As for your investors, they can consider their account at $100,000 or at the cash level. How they choose to think about this is entirely up to them, it has no impact on your business. For example, if you earn $5,000 for a customer who has a $100k trading level that’s documented in an advisory agreement, you’re going to post a 5% return in your track record for that customer’s account. If the customer only has $5,000 in the account, it’s up to him how he thinks about it. He can think about his return any way he wants. It can be, in his mind, a 5% return because he, like you, is considering the trading level of the account in calculating the return. Or, he can think to himself, I just earned 100% this month, because I had $5,000 in my account, and I earned $5,000, that’s 100% return in my mind.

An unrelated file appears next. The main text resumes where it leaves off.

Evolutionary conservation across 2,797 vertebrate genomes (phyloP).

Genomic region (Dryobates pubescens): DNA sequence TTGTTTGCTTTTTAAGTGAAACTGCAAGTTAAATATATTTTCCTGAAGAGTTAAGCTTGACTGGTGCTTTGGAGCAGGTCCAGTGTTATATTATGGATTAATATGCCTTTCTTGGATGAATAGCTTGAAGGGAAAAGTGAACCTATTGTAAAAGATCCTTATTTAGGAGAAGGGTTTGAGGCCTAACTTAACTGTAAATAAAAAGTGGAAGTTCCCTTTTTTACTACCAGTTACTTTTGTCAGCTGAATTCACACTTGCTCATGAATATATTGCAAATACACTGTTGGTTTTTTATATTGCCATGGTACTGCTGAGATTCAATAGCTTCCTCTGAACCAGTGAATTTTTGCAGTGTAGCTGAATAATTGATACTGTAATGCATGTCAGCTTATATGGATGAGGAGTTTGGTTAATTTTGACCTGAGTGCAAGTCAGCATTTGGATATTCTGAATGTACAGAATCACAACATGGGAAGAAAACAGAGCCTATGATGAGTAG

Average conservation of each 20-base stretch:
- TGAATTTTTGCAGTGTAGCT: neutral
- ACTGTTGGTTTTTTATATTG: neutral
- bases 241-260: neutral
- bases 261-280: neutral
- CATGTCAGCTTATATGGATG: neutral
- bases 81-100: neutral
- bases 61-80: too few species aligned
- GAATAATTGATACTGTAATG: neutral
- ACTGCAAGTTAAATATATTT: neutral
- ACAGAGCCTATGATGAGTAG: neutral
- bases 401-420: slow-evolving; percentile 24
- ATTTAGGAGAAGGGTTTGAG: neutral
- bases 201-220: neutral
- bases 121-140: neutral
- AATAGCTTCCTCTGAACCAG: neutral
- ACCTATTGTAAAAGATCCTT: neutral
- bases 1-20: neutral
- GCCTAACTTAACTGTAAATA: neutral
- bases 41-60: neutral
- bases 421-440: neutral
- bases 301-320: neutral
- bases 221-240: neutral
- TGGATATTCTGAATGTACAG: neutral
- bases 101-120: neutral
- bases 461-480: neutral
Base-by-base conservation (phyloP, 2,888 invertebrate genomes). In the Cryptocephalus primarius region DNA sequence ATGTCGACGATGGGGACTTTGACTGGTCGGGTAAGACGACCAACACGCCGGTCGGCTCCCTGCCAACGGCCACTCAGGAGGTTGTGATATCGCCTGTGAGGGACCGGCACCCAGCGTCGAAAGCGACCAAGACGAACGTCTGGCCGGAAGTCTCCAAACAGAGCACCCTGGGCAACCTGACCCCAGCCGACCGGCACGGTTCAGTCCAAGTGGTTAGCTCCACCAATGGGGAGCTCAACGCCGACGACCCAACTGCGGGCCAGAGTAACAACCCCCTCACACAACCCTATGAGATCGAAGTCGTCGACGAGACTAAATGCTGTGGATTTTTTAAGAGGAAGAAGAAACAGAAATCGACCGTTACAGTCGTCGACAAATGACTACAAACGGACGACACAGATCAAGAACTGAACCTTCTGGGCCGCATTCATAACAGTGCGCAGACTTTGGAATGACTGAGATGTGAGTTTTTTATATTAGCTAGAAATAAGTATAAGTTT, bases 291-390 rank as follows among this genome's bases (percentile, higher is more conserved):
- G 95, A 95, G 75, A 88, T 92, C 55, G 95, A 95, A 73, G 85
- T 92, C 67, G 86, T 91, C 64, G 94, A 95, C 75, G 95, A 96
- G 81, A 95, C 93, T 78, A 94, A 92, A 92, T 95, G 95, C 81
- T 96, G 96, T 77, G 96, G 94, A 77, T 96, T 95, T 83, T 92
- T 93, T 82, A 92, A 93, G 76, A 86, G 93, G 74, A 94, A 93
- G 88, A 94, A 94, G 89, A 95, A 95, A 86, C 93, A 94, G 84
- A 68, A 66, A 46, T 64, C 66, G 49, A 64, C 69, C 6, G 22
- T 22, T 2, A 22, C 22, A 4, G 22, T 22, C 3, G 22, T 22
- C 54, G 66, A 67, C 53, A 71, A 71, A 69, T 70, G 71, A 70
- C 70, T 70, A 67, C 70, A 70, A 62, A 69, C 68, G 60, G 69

Conclusion: An unregistered CTA is still a business. Use an advisory agreement and give your customers a track record!!!
Okay so that’s the last question for today. There are some more questions that I hope I’ll have time to get to in an upcoming episode. For now, I hope this gives you a glimpse into what it’s like to operate an unregistered CTA. It’s a business. You still have to have a lawyer and an accountant. You need an agreement. You need to keep your track record up to date. If you do those two things, you’ll find that your business will grow fairly easily, it will be seamless for you to register when the time is right, and you’ll make a lot more money in your CTA.